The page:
3 Tips for Starting a Microlearning Library

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April 17, 2017

Three Great Tips to Get Your Microlearning Library Started

Microlearning is a hot topic these days as more and more learners are expecting content to be available in very specific, directly pertinent bursts of easily digestible information.   Here are three easy ways to offer microlearning content to your learners.

Get Organized

Being organized and having a consistent taxonomy is half the battle.  If you already have training material, just ensuring it’s labeled correctly and is stored and available from an easily accessible location will go far.  The biggest advantage to microlearning is being able to get the training specific to the task at hand, when you need it and where you need it.  Having your training material organized and labeled is absolutely necessary to avoid the all-too-common tasks of having to skim through some training to find the pertinent part.

Use Existing Content

A lot of training departments are taking existing training videos courses and pulling short clips from them that are focused on specific tasks.  No need to reinvent the wheel!   These clips are then being made available as stand-alone microlearning segments.  This is a great way to fast track creation of a microlearning library.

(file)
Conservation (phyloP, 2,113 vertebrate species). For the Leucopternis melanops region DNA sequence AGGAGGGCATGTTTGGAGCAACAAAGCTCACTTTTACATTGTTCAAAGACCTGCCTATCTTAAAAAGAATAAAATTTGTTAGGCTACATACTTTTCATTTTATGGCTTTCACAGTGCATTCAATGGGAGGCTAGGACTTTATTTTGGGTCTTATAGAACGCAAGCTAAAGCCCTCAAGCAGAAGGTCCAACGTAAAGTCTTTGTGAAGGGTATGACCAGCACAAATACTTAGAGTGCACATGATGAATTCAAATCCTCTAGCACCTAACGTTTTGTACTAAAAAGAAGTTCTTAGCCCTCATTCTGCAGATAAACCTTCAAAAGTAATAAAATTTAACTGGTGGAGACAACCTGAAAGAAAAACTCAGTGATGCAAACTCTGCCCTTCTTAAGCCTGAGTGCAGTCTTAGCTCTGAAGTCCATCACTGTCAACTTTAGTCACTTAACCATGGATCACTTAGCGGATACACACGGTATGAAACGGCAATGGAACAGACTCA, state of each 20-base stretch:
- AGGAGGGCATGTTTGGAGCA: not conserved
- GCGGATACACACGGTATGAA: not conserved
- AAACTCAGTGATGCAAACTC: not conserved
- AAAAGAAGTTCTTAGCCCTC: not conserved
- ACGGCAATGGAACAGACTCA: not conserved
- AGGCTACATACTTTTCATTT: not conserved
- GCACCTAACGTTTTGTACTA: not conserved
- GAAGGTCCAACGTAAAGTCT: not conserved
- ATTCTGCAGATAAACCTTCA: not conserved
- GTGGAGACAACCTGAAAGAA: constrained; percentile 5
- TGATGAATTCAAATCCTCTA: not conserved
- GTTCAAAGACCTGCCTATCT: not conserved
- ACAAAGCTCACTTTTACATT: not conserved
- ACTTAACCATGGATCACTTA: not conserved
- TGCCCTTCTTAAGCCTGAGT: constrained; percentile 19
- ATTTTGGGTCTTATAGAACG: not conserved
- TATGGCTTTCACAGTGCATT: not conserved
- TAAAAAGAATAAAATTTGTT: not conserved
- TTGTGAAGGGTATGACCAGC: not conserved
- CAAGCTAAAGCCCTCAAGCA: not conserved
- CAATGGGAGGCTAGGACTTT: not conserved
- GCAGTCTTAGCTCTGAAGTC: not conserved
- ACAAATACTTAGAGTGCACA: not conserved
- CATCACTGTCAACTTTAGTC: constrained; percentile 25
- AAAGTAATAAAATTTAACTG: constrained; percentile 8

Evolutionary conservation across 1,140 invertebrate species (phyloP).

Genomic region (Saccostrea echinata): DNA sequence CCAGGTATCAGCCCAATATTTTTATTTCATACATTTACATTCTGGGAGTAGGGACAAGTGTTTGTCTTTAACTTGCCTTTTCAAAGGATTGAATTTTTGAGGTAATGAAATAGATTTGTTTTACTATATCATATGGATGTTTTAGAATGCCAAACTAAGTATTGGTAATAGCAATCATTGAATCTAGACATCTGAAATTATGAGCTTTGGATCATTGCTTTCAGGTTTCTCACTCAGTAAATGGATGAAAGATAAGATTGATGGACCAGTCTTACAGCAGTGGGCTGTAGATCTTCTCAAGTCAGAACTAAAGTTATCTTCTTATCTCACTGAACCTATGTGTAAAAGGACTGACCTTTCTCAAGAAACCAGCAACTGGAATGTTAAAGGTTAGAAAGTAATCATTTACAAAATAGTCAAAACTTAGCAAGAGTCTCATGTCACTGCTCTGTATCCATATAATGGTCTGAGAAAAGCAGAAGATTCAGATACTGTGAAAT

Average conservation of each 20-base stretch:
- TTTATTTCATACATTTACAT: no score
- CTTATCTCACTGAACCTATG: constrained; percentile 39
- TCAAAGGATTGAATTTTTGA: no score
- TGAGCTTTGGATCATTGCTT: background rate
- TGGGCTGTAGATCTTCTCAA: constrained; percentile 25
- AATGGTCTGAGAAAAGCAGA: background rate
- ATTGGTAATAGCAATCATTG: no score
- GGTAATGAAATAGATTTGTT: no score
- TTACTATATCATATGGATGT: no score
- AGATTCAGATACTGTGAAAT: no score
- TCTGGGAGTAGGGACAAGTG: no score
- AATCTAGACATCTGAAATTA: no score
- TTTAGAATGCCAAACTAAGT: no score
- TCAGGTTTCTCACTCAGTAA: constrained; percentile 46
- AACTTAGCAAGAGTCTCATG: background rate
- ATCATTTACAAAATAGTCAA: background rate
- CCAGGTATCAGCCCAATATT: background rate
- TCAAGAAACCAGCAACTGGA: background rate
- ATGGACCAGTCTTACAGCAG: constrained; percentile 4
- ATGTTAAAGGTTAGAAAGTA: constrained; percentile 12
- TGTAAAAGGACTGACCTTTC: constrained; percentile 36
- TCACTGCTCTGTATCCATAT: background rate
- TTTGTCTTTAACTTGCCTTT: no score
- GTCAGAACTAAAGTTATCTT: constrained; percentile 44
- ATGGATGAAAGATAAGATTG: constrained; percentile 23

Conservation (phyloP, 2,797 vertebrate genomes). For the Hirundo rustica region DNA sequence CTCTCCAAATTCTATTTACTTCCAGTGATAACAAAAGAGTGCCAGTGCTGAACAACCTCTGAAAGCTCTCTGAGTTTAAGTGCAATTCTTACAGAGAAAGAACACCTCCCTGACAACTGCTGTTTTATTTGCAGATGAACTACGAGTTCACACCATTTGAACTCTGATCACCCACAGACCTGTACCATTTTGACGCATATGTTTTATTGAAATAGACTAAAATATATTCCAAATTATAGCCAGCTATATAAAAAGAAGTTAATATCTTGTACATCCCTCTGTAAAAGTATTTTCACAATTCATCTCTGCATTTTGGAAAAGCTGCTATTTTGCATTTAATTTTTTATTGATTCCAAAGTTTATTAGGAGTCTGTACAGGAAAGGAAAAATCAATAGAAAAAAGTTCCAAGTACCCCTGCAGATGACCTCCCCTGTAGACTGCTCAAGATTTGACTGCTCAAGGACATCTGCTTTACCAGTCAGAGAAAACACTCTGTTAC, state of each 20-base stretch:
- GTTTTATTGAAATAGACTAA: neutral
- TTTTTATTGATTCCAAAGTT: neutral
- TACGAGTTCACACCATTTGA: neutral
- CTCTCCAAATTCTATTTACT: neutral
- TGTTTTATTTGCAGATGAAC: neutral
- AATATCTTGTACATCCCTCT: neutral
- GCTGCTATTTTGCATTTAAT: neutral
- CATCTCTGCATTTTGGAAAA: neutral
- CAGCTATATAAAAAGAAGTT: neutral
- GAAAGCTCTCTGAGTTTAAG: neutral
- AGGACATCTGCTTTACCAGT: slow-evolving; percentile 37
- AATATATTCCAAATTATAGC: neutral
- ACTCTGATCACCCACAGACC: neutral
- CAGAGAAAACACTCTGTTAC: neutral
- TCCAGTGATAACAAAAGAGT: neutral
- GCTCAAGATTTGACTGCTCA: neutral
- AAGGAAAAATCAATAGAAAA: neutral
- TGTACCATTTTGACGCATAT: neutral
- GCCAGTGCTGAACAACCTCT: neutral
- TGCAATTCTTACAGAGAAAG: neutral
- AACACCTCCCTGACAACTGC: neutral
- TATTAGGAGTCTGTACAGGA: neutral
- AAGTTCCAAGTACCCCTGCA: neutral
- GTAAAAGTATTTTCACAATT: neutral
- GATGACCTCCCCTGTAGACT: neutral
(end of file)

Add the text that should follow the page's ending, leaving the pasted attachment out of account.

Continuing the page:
When viewing Adobe Connect recordings, layout changes are clearly visible and time-stamped to.  These can be an easy way of capturing snippets of content for use as microlearning segments.  Small segments can be easily re-labeled and saved as their own microlearning content (for example as an MP4) and added to a microlearning library thus saving learners from having to search through the long original recording for the specific training example they need.   A lot of existing content can easily be converted to effective microlearning in this way.

Keep It Short

Use video.  Keeping microlearning segments 2 to 4 minutes in length is key to their effectiveness.  Being short and to the point is how they came to exist.    The shorter the segments the better.  If you see a way to cut an existing segment into two distinct shorter segments, it is usually wise to so.  It’s better to record or screen-capture someone actually doing the task that’s being taught than it is to present a list of the steps involved.  Technology allows pausing and re-watching of every aspect of what is being taught.

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